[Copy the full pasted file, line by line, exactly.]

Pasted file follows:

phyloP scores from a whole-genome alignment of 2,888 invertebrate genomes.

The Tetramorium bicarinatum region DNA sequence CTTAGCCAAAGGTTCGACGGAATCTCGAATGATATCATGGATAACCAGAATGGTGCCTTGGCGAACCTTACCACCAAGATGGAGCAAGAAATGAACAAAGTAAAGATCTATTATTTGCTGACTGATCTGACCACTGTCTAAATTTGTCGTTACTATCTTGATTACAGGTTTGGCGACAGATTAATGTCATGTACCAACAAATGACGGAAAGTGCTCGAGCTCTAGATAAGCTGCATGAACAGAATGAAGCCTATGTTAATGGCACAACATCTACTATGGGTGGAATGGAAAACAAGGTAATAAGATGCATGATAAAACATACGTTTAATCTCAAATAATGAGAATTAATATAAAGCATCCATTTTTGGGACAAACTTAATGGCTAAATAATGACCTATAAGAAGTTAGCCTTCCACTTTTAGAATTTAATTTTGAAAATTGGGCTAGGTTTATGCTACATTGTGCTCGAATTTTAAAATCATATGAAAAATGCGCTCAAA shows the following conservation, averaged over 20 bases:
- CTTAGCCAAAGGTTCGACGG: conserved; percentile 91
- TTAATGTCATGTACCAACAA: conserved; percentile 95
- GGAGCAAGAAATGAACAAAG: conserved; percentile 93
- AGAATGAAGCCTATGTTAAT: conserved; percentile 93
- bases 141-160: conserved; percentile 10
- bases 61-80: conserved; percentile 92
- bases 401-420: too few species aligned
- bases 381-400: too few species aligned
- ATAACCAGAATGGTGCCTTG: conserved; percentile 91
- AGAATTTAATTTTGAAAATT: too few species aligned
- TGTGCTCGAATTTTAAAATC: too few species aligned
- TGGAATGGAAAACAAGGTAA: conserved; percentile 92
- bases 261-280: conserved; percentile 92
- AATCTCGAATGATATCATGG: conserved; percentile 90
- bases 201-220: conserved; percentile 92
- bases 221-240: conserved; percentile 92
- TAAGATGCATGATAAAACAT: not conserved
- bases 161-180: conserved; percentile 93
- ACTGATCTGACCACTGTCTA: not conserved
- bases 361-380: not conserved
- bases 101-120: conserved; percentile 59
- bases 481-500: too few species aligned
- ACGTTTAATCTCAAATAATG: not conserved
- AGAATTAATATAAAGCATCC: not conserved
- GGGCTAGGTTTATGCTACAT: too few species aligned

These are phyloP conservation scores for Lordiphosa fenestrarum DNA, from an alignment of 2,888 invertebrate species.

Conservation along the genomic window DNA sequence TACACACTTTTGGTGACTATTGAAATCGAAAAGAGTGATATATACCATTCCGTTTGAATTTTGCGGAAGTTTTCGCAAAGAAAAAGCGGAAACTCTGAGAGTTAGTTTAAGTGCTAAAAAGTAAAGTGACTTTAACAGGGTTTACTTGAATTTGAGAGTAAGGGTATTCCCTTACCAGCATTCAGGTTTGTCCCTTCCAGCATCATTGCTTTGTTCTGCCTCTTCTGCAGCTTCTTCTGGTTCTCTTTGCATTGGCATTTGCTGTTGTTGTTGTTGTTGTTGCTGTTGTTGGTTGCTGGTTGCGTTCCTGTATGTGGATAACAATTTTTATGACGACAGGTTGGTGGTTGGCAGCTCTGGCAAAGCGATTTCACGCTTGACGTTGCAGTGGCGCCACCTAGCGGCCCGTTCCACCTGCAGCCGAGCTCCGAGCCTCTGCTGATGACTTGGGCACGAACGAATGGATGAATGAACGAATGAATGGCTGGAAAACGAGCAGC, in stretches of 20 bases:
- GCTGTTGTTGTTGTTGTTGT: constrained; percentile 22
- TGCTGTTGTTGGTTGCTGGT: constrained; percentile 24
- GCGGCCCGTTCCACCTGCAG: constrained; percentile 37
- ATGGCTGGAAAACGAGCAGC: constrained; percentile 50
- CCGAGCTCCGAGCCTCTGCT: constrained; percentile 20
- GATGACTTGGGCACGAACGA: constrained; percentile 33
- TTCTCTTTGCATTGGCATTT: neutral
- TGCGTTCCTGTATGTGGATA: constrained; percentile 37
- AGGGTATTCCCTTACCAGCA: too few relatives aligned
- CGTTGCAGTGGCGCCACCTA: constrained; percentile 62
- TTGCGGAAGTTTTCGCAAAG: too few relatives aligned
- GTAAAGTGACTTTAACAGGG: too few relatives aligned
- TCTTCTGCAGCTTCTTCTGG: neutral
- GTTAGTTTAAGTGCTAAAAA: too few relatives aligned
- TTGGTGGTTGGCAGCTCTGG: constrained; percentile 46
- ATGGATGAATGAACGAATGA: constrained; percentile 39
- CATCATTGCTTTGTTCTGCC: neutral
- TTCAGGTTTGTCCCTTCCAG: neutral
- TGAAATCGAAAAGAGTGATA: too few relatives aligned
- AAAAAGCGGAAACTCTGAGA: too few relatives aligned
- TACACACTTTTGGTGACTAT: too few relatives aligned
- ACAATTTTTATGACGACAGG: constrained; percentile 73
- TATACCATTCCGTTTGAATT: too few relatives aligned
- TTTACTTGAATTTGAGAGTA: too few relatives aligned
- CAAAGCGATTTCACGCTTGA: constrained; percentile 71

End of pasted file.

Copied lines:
phyloP scores from a whole-genome alignment of 2,888 invertebrate genomes.

The Tetramorium bicarinatum region DNA sequence CTTAGCCAAAGGTTCGACGGAATCTCGAATGATATCATGGATAACCAGAATGGTGCCTTGGCGAACCTTACCACCAAGATGGAGCAAGAAATGAACAAAGTAAAGATCTATTATTTGCTGACTGATCTGACCACTGTCTAAATTTGTCGTTACTATCTTGATTACAGGTTTGGCGACAGATTAATGTCATGTACCAACAAATGACGGAAAGTGCTCGAGCTCTAGATAAGCTGCATGAACAGAATGAAGCCTATGTTAATGGCACAACATCTACTATGGGTGGAATGGAAAACAAGGTAATAAGATGCATGATAAAACATACGTTTAATCTCAAATAATGAGAATTAATATAAAGCATCCATTTTTGGGACAAACTTAATGGCTAAATAATGACCTATAAGAAGTTAGCCTTCCACTTTTAGAATTTAATTTTGAAAATTGGGCTAGGTTTATGCTACATTGTGCTCGAATTTTAAAATCATATGAAAAATGCGCTCAAA shows the following conservation, averaged over 20 bases:
- CTTAGCCAAAGGTTCGACGG: conserved; percentile 91
- TTAATGTCATGTACCAACAA: conserved; percentile 95
- GGAGCAAGAAATGAACAAAG: conserved; percentile 93
- AGAATGAAGCCTATGTTAAT: conserved; percentile 93
- bases 141-160: conserved; percentile 10
- bases 61-80: conserved; percentile 92
- bases 401-420: too few species aligned
- bases 381-400: too few species aligned
- ATAACCAGAATGGTGCCTTG: conserved; percentile 91
- AGAATTTAATTTTGAAAATT: too few species aligned
- TGTGCTCGAATTTTAAAATC: too few species aligned
- TGGAATGGAAAACAAGGTAA: conserved; percentile 92
- bases 261-280: conserved; percentile 92
- AATCTCGAATGATATCATGG: conserved; percentile 90
- bases 201-220: conserved; percentile 92
- bases 221-240: conserved; percentile 92
- TAAGATGCATGATAAAACAT: not conserved
- bases 161-180: conserved; percentile 93
- ACTGATCTGACCACTGTCTA: not conserved
- bases 361-380: not conserved
- bases 101-120: conserved; percentile 59
- bases 481-500: too few species aligned
- ACGTTTAATCTCAAATAATG: not conserved
- AGAATTAATATAAAGCATCC: not conserved
- GGGCTAGGTTTATGCTACAT: too few species aligned

These are phyloP conservation scores for Lordiphosa fenestrarum DNA, from an alignment of 2,888 invertebrate species.

Conservation along the genomic window DNA sequence TACACACTTTTGGTGACTATTGAAATCGAAAAGAGTGATATATACCATTCCGTTTGAATTTTGCGGAAGTTTTCGCAAAGAAAAAGCGGAAACTCTGAGAGTTAGTTTAAGTGCTAAAAAGTAAAGTGACTTTAACAGGGTTTACTTGAATTTGAGAGTAAGGGTATTCCCTTACCAGCATTCAGGTTTGTCCCTTCCAGCATCATTGCTTTGTTCTGCCTCTTCTGCAGCTTCTTCTGGTTCTCTTTGCATTGGCATTTGCTGTTGTTGTTGTTGTTGTTGCTGTTGTTGGTTGCTGGTTGCGTTCCTGTATGTGGATAACAATTTTTATGACGACAGGTTGGTGGTTGGCAGCTCTGGCAAAGCGATTTCACGCTTGACGTTGCAGTGGCGCCACCTAGCGGCCCGTTCCACCTGCAGCCGAGCTCCGAGCCTCTGCTGATGACTTGGGCACGAACGAATGGATGAATGAACGAATGAATGGCTGGAAAACGAGCAGC, in stretches of 20 bases:
- GCTGTTGTTGTTGTTGTTGT: constrained; percentile 22
- TGCTGTTGTTGGTTGCTGGT: constrained; percentile 24
- GCGGCCCGTTCCACCTGCAG: constrained; percentile 37
- ATGGCTGGAAAACGAGCAGC: constrained; percentile 50
- CCGAGCTCCGAGCCTCTGCT: constrained; percentile 20
- GATGACTTGGGCACGAACGA: constrained; percentile 33
- TTCTCTTTGCATTGGCATTT: neutral
- TGCGTTCCTGTATGTGGATA: constrained; percentile 37
- AGGGTATTCCCTTACCAGCA: too few relatives aligned
- CGTTGCAGTGGCGCCACCTA: constrained; percentile 62
- TTGCGGAAGTTTTCGCAAAG: too few relatives aligned
- GTAAAGTGACTTTAACAGGG: too few relatives aligned
- TCTTCTGCAGCTTCTTCTGG: neutral
- GTTAGTTTAAGTGCTAAAAA: too few relatives aligned
- TTGGTGGTTGGCAGCTCTGG: constrained; percentile 46
- ATGGATGAATGAACGAATGA: constrained; percentile 39
- CATCATTGCTTTGTTCTGCC: neutral
- TTCAGGTTTGTCCCTTCCAG: neutral
- TGAAATCGAAAAGAGTGATA: too few relatives aligned
- AAAAAGCGGAAACTCTGAGA: too few relatives aligned
- TACACACTTTTGGTGACTAT: too few relatives aligned
- ACAATTTTTATGACGACAGG: constrained; percentile 73
- TATACCATTCCGTTTGAATT: too few relatives aligned
- TTTACTTGAATTTGAGAGTA: too few relatives aligned
- CAAAGCGATTTCACGCTTGA: constrained; percentile 71